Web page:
The new leadership at Axis Bank has outlined the bank’s medium–term growth strategy while announcing its Q3 FY19 earnings. With an aim to achieve 18 percent return on equity (RoE) within the next three years, the strategy rides on three pillars of growth, profitability and sustainability. Strengthening the liability franchise as well as processes across all levels and risk adjusted growth lie at the heart of this drive. With a clear strategic intent, the bank looks all set for a rewarding long-term journey for its investors.
.Ideas for Profit | Axis Bank: Strong outlook and well-articulated roadmap make it a compelling long term pick
The headline jump in profitability was impacted by recovery in written off accounts, but the core wasn’t uninspiring.
– The quarter under review saw exceptionally strong growth in deposits (25.7 percent) driven by low cost CASA (current and savings accounts) as well as term deposits. The latter was supported by both retail as well as wholesale. Probable shift in liquidity from mutual funds could be one of the drivers of this surge
– The bank boasts of a solid granular deposit base with retail term deposits along with low-cost CASA constituting close to 80 percent of total deposits
– Q3 witnessed a significant jump in non-interest income. Driven by retail fees, while core fees grew by over 16 percent, the sharp spurt came from recovery in written-off accounts (Rs 998 crore as against Rs 40 crore in the year-ago quarter) and monetisation of stake in two strategic investments, resulting in gains of Rs 342 crore
– The recovery in one of the large steel account (cash recovery of Rs 714 crore) resulted in a five basis points (100 bps=1 percentage point) positive impact on interest margin. Net interest margin improved 11 bps sequentially and 9 bps year-on-year to 3.47 percent. The benefit of MCLR (marginal cost based lending rate) repricing is also starting to contribute. The management is quite confident of maintaining its improved margin trajectory
– While overall advances grew 13 percent, there was de-growth in the international book. Domestic advances grew 18 percent, supported largely by retail, which is now close to 49 percent of total advances
– Quality of lending is improving with 86 percent of SME exposure rated SME3 and above and 82 percent of corporate exposure rated A or better. The decline in the ratio of risk weighted assets to total assets stands testimony to the same
– The improvement in quality of the book has resulted in capital conservation with the bank adding nine bps to its core capital. Its overall capital position is extremely healthy (Tier I: 13.07 percent) to take care of future growth acceleration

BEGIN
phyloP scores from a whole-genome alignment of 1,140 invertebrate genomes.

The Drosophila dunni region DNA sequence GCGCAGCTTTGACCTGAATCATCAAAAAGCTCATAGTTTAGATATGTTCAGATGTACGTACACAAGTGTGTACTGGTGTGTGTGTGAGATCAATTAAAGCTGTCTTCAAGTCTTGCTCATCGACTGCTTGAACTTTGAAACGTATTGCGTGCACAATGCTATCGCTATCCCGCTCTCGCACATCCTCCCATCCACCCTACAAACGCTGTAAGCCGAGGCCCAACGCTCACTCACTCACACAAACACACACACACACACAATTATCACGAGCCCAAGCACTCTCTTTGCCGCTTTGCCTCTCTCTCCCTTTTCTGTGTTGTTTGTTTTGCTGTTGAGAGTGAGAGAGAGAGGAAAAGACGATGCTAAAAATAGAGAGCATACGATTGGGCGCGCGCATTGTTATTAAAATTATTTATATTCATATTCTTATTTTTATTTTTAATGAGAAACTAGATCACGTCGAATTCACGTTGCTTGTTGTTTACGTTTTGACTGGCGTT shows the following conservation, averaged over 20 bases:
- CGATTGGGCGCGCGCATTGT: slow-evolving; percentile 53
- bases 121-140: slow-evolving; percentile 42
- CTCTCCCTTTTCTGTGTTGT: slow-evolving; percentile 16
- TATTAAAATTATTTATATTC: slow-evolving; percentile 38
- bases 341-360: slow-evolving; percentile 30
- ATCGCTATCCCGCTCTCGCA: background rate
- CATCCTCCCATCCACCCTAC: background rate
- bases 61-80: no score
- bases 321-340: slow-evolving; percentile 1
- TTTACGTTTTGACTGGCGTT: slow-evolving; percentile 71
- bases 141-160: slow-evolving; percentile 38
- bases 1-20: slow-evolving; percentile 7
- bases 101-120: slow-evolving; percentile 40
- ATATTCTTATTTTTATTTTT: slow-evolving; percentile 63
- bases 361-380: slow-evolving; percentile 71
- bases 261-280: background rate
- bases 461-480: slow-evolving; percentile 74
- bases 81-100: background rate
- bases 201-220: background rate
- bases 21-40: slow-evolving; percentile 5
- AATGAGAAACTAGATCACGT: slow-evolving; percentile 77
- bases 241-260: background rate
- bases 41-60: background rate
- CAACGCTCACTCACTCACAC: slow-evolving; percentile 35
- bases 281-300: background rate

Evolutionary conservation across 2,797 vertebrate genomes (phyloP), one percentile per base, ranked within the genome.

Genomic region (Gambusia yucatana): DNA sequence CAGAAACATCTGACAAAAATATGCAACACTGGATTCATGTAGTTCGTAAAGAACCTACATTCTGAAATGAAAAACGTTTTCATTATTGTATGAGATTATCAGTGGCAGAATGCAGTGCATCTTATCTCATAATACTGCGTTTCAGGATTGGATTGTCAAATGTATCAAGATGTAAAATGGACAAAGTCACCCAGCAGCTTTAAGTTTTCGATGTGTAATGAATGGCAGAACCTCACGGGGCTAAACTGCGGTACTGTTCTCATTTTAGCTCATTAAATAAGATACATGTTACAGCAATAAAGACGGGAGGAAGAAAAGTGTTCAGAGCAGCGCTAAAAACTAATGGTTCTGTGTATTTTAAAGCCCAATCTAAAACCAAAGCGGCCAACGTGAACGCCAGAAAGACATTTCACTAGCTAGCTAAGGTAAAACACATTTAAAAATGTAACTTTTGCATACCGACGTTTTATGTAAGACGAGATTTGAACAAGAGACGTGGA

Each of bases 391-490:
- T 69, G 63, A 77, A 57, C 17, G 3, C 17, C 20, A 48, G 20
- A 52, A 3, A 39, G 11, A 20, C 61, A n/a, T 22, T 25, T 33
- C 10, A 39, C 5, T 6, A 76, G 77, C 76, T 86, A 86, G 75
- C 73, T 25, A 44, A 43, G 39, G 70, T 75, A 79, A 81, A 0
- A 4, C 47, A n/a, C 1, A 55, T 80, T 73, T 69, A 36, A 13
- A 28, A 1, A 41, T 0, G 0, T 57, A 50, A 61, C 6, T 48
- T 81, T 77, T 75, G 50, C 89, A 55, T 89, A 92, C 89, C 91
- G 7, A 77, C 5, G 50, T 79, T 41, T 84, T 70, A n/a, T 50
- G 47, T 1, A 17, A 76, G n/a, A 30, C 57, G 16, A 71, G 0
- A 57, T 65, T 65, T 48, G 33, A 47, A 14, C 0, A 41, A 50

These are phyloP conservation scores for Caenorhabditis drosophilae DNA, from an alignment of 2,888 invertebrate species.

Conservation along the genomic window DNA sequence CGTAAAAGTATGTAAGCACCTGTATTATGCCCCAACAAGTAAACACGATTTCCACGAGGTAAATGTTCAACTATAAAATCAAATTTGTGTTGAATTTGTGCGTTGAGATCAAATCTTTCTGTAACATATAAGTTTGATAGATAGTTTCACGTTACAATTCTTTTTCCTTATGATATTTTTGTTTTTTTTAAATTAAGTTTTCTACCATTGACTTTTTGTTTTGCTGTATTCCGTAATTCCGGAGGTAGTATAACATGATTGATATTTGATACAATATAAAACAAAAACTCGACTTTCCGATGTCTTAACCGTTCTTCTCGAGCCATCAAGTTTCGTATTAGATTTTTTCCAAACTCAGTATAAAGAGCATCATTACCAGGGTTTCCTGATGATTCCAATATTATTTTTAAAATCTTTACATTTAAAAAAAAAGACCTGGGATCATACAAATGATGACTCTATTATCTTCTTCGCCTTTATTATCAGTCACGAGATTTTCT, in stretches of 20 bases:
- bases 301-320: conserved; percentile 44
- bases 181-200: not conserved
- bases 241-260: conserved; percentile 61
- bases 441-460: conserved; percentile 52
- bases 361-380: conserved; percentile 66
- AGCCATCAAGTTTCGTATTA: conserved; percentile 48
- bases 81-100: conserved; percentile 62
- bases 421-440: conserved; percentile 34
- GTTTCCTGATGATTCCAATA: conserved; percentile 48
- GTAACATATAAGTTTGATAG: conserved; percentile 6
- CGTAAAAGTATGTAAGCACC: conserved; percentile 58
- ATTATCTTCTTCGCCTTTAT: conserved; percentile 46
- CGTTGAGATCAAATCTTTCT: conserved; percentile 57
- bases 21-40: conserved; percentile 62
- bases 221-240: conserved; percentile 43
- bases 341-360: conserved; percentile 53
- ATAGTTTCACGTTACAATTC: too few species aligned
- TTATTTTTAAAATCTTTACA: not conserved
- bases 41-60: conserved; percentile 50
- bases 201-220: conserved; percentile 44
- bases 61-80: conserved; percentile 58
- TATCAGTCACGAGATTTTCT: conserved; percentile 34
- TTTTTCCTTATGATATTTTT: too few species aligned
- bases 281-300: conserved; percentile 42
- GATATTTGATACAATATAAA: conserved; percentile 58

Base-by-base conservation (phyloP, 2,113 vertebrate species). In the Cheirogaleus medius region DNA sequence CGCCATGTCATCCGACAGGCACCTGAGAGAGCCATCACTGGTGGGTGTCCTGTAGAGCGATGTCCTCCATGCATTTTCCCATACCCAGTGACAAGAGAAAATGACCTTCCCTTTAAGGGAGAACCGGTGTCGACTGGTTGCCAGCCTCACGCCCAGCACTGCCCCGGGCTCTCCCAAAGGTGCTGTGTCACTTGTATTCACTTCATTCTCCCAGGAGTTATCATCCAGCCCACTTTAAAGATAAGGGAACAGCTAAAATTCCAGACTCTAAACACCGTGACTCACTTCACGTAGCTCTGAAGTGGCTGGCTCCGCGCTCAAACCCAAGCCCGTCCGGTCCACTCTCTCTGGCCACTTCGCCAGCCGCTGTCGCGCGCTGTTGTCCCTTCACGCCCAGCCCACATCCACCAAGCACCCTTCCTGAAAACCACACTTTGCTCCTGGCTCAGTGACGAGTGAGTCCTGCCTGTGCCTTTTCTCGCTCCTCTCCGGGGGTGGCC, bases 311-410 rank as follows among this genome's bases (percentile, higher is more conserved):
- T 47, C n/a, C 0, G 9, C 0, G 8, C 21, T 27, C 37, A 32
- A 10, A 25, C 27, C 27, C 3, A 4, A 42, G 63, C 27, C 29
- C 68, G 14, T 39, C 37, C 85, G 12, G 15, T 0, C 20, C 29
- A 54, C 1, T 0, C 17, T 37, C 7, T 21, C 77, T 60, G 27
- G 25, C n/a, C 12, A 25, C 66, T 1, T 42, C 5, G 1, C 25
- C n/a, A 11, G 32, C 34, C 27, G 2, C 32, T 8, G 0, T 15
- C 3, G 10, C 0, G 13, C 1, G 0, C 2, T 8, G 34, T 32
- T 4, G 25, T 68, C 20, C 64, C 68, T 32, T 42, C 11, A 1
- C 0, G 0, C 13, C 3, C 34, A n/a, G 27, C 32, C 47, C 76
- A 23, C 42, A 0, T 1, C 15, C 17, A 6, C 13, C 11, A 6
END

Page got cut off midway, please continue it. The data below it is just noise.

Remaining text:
– Asset quality is stable with gross and net non-performing assets (NPA) declining to 5.75 percent and 2.36 percent, down from 5.96 percent and 2.54 percent reported in the previous quarter, respectively
– Most of the slippage in Q3 were from below BB rated accounts and this pool has declined by 14 percent sequentially to Rs 7,645 crore. The management after a careful scrutiny of the books feels that the BB and below rated book can only improve from hereon and that the rating downgrade exercise is complete
– The bank has created an ad-hoc provision of Rs 600 crore towards non-performing assets. Excluding this, the provision coverage ratio (provision held against NPA) has improved to 75 percent. Q3 also saw a provision write-back on investment
– The management is planning to focus on its subsidiaries and targets to take them to a meaningful size in the coming years through the organic as well as inorganic route
– RBI audit for FY18 pointed to minor divergence. Accounts worth Rs 225 crore wasn’t recognised as NPA. However, the same had turned into a bad loan in Q1 FY19. The regulator wanted the bank to provide an additional Rs 99.7 crore, which has also been complied with
– CASA ratio has decelerated to 46 percent
– Although recovery was encouraging, the total quantum of gross slippage at Rs 3,746 crore was a tad higher
The bank under the new leadership and a revamped senior management is eyeing strong risk adjusted growth, with a thrust on garnering market share, improving cost matrix and leveraging technology. With the worst of corporate NPA cycle behind, a moderation in credit cost would also be a key earning kicker. At 2.6 times FY20 estimated adjusted book, we do see scope for re-rating should the bank successfully complete its journey of reaching high-teen RoE in the future. Axis Bank is an ideal candidate for any long term portfolio.